· Don’t put sensitive or personally identifiable information in the token. If it cannot be removed from the token, consider switching to Phantom Tokens or Split Tokens, where an opaque token is used outside your infrastructure.
· Don’t put any valuable data about your APIs in JWTs.
· Consider using Proof of Possession tokens instead of Bearer tokens by adding a confirmation claim. This will mitigate the risks of unwanted access.
7. Is there any other method of increasing the security of the sensitive data?
Using Pairwise Pseudonymous Identifiers (PPID) can be a good option.
Introduced by the OpenID Connect Standard, PPID can be used as a substitute for an explicit user ID. It helps to improve users’ privacy by assigning users with opaque and random identifiers that are unique to different clients. Thanks to PPID, the client would still be able to identify the user but will not get any excess information.
8. What are the most critical areas to keep in mind when working with JWTs?
Many critical areas need to be considered when working with JWTs to ensure the appropriate security level. We mention just a few of them:
· The signature of the token
The best practice is to always validate an incoming JWT: whether it is in the external or internal network. The environment settings should never serve as factors determining the security of your infrastructure. The only case when checking the signature of the token can be omitted is when it is received from the token endpoint of the Authorization Server using TLS (this rule doesn’t apply to situations with the implicit flow or when a token is sent back to the client through a redirect URI).
· The issuer of the token
This factor can be found in the iss claim, which should be checked against a whitelist. In other words, if the token contains the iss claim, the system should always confirm that the keys used to sign or encrypt this token belong to the issuer.
If you’re using OpenID Connect, the issuer must be a URL using the https scheme. This way, it is much easier to confirm the ownership of the keys or certificates. Thus, it’s good practice to always use such URLs as the issuer value. If this is not the case, you should make sure to get to know how to check this ownership.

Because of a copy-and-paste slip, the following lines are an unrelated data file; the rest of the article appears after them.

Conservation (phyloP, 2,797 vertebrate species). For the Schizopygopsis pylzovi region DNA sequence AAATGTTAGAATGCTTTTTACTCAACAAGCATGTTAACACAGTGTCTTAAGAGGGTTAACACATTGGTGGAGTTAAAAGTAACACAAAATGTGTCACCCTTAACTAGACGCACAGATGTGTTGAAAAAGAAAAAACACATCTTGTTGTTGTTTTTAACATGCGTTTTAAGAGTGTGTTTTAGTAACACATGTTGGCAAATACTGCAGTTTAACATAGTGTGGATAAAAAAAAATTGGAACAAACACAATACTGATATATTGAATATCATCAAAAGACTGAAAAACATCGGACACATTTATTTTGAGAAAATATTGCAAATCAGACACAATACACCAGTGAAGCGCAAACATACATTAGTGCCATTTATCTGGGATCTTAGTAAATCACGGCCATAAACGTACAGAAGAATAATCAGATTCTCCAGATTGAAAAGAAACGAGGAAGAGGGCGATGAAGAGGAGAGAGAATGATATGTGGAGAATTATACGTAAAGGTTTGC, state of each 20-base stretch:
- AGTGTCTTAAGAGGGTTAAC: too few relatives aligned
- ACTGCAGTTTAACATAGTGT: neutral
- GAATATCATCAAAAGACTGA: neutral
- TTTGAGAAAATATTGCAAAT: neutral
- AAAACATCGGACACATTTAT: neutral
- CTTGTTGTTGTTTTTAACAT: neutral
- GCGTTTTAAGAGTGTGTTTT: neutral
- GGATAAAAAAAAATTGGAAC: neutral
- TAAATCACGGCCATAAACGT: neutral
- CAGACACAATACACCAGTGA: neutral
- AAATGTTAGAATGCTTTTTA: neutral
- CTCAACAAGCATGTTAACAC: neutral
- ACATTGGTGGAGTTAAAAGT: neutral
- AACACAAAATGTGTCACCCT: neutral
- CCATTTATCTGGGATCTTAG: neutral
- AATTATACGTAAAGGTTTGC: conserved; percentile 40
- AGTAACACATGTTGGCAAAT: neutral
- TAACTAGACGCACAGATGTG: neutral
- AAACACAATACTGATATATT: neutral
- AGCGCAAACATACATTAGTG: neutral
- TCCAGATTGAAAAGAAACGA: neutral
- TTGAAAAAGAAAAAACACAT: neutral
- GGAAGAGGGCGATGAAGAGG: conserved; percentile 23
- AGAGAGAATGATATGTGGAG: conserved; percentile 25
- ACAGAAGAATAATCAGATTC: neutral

· The audience of the token
The information about the audience of the token is located in the aud claim. It should always be checked by the resource center and confronted with a whitelist to ensure that the token has been issued for an audience that beholds the server. Any requests intended for different audiences should be rejected.
Such an approach allows to mitigate attack scenarios when one resource server would try to gain access to information on a different resource server with obtained genuine Access Token, initially intended for it. Therefore, it is crucial to use the URL of the API that the Access Tokens are intended for, while an ID token must contain the client ID in the aud claim as it is expected to be decoded by the client to make the data available.
· The intended use of the token
As we mentioned before, JWTs can be used for various purposes and thus function as Access Tokens, ID Tokens, or other types. Therefore, it is necessary to differentiate these types and validate JWTs to ensure they are used as intended.
Several techniques can be used to ensure that:
- Checking the scope of the token (ID tokens don’t have scopes, Access Tokens do);
- Checking the values of the aud claim
- Checking other claims (not-yet-standardized typ claim set to at+JWT for Access tokens is used by some authorization services; the Curity Identity Server, for instance, uses a purpose claim: with values set either to access token or id_token).
9. What about expiration, issued time, and clock skew?
Once issued and delivered to a recipient, JWTs are very hard to revoke. Therefore, it is necessary to set a short expiration time for your tokens. The recommended cycle is several minutes or hours at maximum.
To set this parameter, three claims can be used. Exp claim, containing the expiration time, is the most popular one. However, two others can be used as well: nbf and iat. The nbf claim includes “not-before time” and rejects the token if the current time is before the time in this claim. Iat — “issued at” — can be used to reject tokens that might be too old for your resource server.
Don’t forget that server times might differ between different machines. Consider allowing a clock skew to check the time-based values (30 seconds maximum).
10. So, are JWTs secure?
Short answer: yes, but not by default.
Long answer: JWTs are only deemed secure because they are usually signed or encrypted. However, their security is determined by the way they are used. Therefore, it is essential to follow the advice above to guarantee their security.